There are plenty of compelling stories in the Middle East – we just need to change the narrative
Tales from the region should include tropes other than tragedy
It is often said that every story told in the history of humankind boils down to seven basic plots. The stories that have captivated us over the centuries are all versions of the same plotlines and recycled for new generations to enjoy. This holds true, whether it is an ancient Greek myth or the latest Hollywood film.
These plots, in essence, can be summarised as follows: overcoming the monster; rags to riches; the quest; voyage and return; rebirth; comedy; tragedy. Christopher Booker, a journalist who spent more than three decades studying works including Beowulf, Watership Down, Jaws and Terminator, crystallised this theory in his 2004 book The Seven Basic Plots: Why We Tell Stories, drawing parallels and analogies from each. His research serves to make the point that humans like a good story with a reassuring or familiar conclusion.
At the World Economic Forum in the Dead Sea region, Jordan, last weekend, two distinct narratives emerged.
The first was that the Middle East and North Africa is a region troubled by terrible conflict, a lack of opportunity for women, a youth bulge and religious extremism.
The second was that the region is also filled with young and talented entrepreneurs and innovators, poised to transform the place they live in, thanks to the power of technology and education.
The former narrative falls firmly in Booker's tragedy category. The latter has echoes of the rags to riches and quest tropes and includes the remarkably rapid growth of ride-hailing platform Careem, recently acquired by its larger American competitor Uber for $3.1 billion. More broadly, there are leading, oil-rich Gulf countries like the UAE, which in a matter of decades have transformed into modern, knowledge-driven economies – a firm validation of the rags to riches tale.
Across the Middle East and North Africa today, thousands of brilliant people are the protagonists of their own success story and encapsulate the quest trope as they embark on a journey to improve the world they live in. Many of them, like the top 100 Arab start-ups identified by the forum, will end up becoming financially successful. Of those that do not have a happy ending, however, that does not automatically mean tragedy.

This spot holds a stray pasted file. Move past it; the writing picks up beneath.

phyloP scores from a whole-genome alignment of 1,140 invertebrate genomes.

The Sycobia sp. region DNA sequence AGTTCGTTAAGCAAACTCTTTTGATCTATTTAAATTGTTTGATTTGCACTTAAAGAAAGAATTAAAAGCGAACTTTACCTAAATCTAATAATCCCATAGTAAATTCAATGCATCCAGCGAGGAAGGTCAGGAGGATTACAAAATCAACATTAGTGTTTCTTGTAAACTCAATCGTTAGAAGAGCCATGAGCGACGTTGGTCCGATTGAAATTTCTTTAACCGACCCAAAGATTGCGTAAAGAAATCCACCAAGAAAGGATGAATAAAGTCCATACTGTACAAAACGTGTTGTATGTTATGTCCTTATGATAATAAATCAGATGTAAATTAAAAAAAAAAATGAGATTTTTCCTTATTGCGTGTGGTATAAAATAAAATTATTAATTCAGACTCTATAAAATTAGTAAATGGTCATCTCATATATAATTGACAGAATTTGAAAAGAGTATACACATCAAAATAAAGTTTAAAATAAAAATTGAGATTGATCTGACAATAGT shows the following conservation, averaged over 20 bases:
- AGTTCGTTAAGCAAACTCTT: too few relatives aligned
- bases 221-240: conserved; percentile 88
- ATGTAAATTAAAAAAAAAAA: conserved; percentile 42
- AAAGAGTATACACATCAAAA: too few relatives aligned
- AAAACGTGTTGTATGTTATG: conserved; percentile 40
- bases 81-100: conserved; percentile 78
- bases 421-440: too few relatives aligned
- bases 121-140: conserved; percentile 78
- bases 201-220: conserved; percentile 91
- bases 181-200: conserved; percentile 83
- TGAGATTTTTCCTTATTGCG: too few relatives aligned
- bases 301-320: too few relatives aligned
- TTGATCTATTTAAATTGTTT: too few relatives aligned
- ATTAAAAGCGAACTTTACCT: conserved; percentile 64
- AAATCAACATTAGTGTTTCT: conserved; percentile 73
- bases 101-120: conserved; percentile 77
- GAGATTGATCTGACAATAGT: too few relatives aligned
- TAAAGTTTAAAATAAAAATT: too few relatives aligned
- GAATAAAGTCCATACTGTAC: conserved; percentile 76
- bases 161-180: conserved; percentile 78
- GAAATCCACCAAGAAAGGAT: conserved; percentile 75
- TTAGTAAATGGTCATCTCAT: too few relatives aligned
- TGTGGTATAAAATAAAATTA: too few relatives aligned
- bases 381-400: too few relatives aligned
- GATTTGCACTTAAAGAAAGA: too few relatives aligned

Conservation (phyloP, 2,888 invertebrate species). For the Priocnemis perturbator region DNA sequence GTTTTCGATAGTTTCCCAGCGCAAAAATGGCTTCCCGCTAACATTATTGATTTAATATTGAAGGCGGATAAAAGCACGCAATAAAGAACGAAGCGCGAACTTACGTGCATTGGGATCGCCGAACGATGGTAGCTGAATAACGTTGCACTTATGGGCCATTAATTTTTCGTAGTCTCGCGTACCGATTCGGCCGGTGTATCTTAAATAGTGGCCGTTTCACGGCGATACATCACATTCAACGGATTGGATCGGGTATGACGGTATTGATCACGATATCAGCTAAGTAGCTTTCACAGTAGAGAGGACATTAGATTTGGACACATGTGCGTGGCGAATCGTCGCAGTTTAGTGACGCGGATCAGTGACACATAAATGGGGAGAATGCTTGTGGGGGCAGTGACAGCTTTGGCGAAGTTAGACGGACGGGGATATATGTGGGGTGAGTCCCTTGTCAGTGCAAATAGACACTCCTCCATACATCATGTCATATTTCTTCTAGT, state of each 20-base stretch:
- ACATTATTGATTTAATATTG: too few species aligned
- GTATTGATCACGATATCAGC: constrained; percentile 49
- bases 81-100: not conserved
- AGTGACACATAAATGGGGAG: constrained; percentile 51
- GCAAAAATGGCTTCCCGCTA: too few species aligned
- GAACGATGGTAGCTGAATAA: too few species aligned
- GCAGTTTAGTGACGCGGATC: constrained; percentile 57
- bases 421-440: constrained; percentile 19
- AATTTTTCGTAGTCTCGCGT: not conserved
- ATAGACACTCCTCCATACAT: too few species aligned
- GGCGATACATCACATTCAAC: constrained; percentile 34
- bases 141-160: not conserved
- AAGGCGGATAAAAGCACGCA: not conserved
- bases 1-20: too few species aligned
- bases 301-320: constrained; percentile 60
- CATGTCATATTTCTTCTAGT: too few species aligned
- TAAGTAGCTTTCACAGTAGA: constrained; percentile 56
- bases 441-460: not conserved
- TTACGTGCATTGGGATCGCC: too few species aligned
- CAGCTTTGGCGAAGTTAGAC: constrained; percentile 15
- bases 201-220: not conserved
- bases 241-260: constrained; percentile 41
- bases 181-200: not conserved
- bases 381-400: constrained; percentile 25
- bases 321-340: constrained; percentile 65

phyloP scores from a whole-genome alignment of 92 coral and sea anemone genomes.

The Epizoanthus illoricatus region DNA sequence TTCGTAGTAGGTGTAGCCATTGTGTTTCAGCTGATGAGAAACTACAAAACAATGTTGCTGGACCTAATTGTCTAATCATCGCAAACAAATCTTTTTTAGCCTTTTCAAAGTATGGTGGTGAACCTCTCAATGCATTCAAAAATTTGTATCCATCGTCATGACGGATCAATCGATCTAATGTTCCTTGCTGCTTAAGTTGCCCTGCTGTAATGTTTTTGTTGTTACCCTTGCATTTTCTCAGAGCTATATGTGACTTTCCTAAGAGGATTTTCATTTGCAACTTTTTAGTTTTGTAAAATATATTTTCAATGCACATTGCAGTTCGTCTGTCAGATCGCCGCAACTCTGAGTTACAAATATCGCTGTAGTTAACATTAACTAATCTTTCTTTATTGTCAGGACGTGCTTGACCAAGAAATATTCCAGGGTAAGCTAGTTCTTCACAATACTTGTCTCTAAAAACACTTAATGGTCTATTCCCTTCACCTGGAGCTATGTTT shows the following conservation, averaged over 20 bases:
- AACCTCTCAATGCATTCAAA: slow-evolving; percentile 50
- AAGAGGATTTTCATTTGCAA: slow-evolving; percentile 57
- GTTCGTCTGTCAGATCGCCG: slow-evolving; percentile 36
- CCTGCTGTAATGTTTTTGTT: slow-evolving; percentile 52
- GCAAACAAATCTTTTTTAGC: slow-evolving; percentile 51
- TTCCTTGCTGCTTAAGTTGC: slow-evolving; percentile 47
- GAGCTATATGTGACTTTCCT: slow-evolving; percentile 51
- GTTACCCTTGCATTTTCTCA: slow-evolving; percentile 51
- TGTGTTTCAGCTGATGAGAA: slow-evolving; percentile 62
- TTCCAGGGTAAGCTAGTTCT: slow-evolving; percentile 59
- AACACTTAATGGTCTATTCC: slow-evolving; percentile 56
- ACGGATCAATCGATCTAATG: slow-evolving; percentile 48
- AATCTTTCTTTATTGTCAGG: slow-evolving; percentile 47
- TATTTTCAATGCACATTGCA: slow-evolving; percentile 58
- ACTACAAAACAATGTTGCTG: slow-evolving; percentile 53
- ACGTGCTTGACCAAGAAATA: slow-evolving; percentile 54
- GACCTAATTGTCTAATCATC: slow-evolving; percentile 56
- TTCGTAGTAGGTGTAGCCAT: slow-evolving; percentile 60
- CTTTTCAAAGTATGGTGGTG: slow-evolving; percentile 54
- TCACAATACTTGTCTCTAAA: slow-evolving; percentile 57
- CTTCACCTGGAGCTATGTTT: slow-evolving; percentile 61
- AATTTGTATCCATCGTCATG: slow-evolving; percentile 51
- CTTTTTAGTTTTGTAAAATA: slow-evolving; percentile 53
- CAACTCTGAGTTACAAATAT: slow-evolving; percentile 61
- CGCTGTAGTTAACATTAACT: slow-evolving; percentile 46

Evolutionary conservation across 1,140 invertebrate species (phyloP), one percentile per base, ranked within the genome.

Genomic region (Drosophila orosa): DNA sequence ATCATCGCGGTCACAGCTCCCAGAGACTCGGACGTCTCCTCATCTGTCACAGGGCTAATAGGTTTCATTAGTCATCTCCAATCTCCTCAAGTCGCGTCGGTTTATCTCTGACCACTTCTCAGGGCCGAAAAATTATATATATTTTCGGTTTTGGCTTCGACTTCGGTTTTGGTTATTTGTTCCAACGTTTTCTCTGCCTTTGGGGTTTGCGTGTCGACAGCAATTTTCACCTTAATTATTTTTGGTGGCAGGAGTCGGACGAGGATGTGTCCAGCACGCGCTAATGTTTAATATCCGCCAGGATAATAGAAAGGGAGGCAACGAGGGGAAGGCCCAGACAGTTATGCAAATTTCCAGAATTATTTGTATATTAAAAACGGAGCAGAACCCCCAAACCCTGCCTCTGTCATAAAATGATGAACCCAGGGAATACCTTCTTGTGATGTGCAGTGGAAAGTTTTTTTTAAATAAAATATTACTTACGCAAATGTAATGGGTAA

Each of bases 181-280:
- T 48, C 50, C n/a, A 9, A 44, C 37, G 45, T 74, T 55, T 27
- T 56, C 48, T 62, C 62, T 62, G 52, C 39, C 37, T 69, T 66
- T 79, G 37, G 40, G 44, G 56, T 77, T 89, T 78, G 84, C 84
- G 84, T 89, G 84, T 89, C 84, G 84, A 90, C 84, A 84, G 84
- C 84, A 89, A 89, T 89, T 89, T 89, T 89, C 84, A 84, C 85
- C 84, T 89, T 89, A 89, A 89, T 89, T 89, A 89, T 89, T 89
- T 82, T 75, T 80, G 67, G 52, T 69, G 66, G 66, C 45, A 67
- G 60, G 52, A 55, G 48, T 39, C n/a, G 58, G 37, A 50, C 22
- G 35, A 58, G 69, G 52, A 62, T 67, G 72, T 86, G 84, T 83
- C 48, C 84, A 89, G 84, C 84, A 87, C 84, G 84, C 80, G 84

However, the bigger truth is that we need to become much better at telling success stories.
The tragedy that plays out in the region is dark but compelling. The headlines across all forms of media about terrorism, authoritarianism or extremism create a crescendo that detracts from other narratives.
Crises across the region, from Syria’s millions of refugees and displaced people and Palestine’s oppressed masses to the threat of extremist ideology, are unlikely to come to a swift resolution.
As such, the narrative of war and terror in parts of the region will continue to be with us for a long time. That is an inevitable tragedy and an important story that needs to be told – but it cannot be the only one. We need to become more confident about telling other tales.
The only solution, then, to changing the one-tone narrative is to make sure those stories are told with as much colour as possible, including details of the challenges and the difficulties faced and the mistakes made along the way. For a story to be truly spellbinding, there has to be as much about the hardships endured as there is about the outcome.
The founders of Careem were former consultants from McKinsey and Company and understood how to tell their story to investors. That is part of their success and partly explains how they managed to raise $771 million from inside and outside the region in just six years, before they were bought by Uber, at a huge profit for their backers. The Careem story is interesting not just because of the windfall at the end but also because of the challenges its founders had to overcome to get there, including, at times, facing barriers to growth in several Middle Eastern markets. The end result is as much testament to the company’s resilience and resourcefulness as its ultimate success because as any business owner will know, there will always be challenges and how they are handled is what counts.
And as any investor relations executive at a publicly listed company will tell you, crafting a compelling "equity story" is an important aspect of making a company’s shares worth buying. There is a link between the most valuable companies and the ones with the best stories. Just think of how the revival of the Apple brand was so intertwined with Steve Jobs's own story of success, then failure, then triumph over adversity. Or the number of inspiring stories you hear in the business world from successful company founders and chief executives. The common denominator is that they share their pain and suffering as well as their victory. They invite you to cheer them on as you hear what they went through.
There are stories unfolding in the Middle East and North Africa that are just as compelling as those told elsewhere. We just need to remember to tell the rest of the world to pull up a chair and listen.
Mustafa Alrawi is an assistant editor-in-chief at The National
Updated: April 10, 2019 03:39 PM